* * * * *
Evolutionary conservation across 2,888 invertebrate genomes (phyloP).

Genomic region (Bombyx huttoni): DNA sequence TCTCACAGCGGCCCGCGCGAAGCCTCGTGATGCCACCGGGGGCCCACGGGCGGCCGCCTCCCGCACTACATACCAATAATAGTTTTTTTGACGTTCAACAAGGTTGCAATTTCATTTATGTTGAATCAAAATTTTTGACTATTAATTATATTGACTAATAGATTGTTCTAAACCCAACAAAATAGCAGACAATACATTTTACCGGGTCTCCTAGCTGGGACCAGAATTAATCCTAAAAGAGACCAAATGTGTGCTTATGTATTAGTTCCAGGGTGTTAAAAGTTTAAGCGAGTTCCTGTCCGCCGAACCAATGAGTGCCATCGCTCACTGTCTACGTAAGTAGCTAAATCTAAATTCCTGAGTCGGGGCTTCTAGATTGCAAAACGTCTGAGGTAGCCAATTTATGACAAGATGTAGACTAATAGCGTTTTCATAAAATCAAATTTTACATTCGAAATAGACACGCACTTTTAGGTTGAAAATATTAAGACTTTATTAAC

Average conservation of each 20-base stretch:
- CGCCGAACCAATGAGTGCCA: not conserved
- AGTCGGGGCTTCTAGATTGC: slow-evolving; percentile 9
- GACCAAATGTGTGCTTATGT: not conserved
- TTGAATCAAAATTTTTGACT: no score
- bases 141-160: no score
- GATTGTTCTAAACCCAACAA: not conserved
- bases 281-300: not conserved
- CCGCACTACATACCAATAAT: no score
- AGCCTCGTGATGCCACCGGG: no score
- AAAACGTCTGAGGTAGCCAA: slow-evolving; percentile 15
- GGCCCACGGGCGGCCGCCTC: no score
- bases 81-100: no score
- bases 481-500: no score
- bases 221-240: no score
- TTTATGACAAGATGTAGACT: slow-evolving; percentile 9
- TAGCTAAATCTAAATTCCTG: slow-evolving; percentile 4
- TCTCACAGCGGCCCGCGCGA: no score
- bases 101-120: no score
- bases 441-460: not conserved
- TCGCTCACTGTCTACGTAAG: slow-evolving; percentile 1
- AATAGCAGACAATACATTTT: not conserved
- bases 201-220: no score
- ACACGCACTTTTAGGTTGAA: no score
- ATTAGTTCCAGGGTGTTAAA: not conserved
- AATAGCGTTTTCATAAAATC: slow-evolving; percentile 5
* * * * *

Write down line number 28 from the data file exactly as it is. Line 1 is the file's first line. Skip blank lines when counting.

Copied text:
- AATAGCGTTTTCATAAAATC: slow-evolving; percentile 5